Coconut beetle threatens to destroy Solomon Islands coconut industry

updated By Talisa Kupenga
Coconut plantations threatened by coconut rhinoceros beetle in Solomon Islands - Photo / Rewi Heke

The coconut rhinoceros beetle continues to destroy coconut trees by the millions in the Solomon Islands, and with no known cure yet it threatens the livelihoods of locals and their export markets.

Local Tony Matelaomao says, “It is a very big threat, I cannot imagine the Solomon Islands without coconuts. Coconut is not only a cash crop it is an important livelihood that people use on a day to day basis.”

There are two strains of Coconut Rhinoceros Beetle (CRB) in the Pacific, CRB-S and CRB-G.  The CRB-S type which susceptible to a biological control virus specific to this beetle, but with no remedy yet for the CBS-G type, it threatens to destroy the entire coconut industry.

Kokonut Pacific Solomon Islands managing director Bob Polland says of the estimated 29,000 hectares of coconut trees in the country only 50-percent were able to be harvested.

“The beetle comes and lands on top of the coconut tree, plants its egg and larvae in there which basically eats into the coconut trunk eventually killing the coconut tree.

“It eats there, flies away, comes back and breeds so the whole lifecycle can be in the coconut tree.”

The coconut industry provides essential employment for locals especially villages in rural areas.

Polland says, “Our producers work with villagers, about 1300 farmers. They make the oil in the villages and we buy the oil from them.”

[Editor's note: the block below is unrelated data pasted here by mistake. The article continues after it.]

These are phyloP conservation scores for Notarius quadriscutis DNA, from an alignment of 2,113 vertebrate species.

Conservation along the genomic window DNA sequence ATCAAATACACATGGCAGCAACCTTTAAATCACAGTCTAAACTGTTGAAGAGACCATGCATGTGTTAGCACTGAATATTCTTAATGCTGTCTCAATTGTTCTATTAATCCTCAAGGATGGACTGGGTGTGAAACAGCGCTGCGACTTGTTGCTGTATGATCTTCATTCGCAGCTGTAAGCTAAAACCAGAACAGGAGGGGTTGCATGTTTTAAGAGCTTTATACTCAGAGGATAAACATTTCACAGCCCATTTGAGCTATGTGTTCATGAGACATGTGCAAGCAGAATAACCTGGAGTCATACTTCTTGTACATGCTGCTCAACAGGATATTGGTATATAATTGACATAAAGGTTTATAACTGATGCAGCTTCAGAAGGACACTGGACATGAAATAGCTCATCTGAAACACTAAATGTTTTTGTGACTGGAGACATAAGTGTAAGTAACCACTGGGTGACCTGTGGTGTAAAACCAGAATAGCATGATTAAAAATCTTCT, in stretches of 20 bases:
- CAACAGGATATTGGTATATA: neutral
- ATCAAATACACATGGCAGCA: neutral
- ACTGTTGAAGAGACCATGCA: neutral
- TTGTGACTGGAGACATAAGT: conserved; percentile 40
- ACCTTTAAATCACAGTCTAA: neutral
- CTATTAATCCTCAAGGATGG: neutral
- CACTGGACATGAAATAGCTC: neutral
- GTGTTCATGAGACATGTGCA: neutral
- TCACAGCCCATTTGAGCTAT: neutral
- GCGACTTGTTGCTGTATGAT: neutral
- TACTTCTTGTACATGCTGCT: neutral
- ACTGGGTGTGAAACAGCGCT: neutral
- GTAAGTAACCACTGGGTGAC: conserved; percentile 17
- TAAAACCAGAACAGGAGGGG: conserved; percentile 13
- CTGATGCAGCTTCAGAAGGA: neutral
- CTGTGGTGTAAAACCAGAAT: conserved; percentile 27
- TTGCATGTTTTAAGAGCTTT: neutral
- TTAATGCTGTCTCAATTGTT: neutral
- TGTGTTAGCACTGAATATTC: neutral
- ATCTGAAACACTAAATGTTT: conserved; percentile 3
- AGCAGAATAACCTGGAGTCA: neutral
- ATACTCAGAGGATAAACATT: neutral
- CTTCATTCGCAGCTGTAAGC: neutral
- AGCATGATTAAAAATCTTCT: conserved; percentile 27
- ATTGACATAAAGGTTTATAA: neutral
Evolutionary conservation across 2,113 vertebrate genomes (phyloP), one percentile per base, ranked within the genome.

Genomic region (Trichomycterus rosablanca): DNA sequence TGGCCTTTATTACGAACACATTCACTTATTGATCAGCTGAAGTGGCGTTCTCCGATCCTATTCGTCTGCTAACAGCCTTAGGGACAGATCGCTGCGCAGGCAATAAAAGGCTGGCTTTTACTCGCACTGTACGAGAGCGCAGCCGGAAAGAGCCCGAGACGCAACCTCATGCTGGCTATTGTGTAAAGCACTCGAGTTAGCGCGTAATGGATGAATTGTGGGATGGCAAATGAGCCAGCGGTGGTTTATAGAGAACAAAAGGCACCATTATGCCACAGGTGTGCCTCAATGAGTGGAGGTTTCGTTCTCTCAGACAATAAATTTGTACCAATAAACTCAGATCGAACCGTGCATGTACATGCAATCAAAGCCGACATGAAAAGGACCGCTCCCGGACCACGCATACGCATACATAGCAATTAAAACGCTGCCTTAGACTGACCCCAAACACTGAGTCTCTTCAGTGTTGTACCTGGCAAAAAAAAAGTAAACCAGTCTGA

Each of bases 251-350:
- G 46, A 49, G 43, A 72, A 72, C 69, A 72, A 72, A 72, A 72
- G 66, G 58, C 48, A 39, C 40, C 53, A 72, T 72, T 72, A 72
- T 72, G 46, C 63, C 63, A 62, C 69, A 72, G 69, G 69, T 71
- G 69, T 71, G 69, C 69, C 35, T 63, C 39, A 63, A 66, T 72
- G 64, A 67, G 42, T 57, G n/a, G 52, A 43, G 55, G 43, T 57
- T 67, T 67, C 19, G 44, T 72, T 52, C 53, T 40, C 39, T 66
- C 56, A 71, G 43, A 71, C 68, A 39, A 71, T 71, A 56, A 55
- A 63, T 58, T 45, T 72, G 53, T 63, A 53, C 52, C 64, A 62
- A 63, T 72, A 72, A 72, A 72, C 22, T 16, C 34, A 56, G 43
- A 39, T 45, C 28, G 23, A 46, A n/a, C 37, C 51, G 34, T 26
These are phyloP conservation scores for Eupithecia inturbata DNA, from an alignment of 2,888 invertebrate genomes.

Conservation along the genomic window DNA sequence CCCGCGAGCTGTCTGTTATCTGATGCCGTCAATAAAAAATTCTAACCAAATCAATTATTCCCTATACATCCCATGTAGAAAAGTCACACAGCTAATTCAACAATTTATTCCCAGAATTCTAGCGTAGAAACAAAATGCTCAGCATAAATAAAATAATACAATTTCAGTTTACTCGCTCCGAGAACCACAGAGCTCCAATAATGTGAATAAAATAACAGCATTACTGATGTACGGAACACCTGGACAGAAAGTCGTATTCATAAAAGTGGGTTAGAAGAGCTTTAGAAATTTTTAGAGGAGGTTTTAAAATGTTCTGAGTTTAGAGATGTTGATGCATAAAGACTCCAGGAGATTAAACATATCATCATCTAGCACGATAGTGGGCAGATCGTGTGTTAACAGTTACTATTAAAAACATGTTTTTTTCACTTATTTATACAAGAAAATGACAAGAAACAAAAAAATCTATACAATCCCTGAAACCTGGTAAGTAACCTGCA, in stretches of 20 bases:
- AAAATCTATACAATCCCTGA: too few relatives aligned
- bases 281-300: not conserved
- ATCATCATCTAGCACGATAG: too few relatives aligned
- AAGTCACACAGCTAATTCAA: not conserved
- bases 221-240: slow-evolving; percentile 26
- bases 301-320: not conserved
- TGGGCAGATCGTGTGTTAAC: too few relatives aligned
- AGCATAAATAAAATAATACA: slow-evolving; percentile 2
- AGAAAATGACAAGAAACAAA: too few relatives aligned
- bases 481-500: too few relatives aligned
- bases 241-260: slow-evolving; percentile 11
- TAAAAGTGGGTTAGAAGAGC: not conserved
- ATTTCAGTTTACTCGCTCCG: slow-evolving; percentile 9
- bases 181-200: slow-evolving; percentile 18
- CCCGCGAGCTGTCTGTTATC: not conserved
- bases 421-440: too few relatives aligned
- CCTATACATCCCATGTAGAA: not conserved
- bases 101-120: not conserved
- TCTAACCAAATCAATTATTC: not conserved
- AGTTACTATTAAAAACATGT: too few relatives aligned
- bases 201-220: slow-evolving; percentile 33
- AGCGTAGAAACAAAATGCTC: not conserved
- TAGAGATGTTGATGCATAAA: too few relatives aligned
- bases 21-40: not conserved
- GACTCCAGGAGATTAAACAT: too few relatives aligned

Coconut oil earns nearly $18-million in exports for the Solomon Islands each year. Palm oil and copra (a natural alterative to plastic rope), which was impacted by the CBB-S strain earns nearly $50-million a year in exports.

Sikaiana Village Coconut Farmer Priscilla Muka says coconuts are a means of survival for her village

“It is like a tree of life for us. We use it for everything. Coconut is a source of food for us and we construct our houses from it.

"Since it has become a problem here I don’t see any of the government coming here to do something about it.”

The CRB-G beetle’s initial invasion started in Honiara in 2015. Two years ago it took hold and killed more than half the trees that used to be at Muka’s Sikaiana Village, now 50 trees remain. In other areas, plantations have been completely destroyed.

NZ Deputy  Prime Minister Winston Peters says, “It’s a serious impending crisis for Vanuatu and potentially other countries so we hope to leave here with at least some idea of how we might collectively, NZ, Australia and elsewhere try and get on top of this menace because it is a menace.”

Locals will continue to ‘cut, burn and kill’ the pest infected areas until a cure is found. NZ scientists have been working to develop a fungus and virus to counter the pest.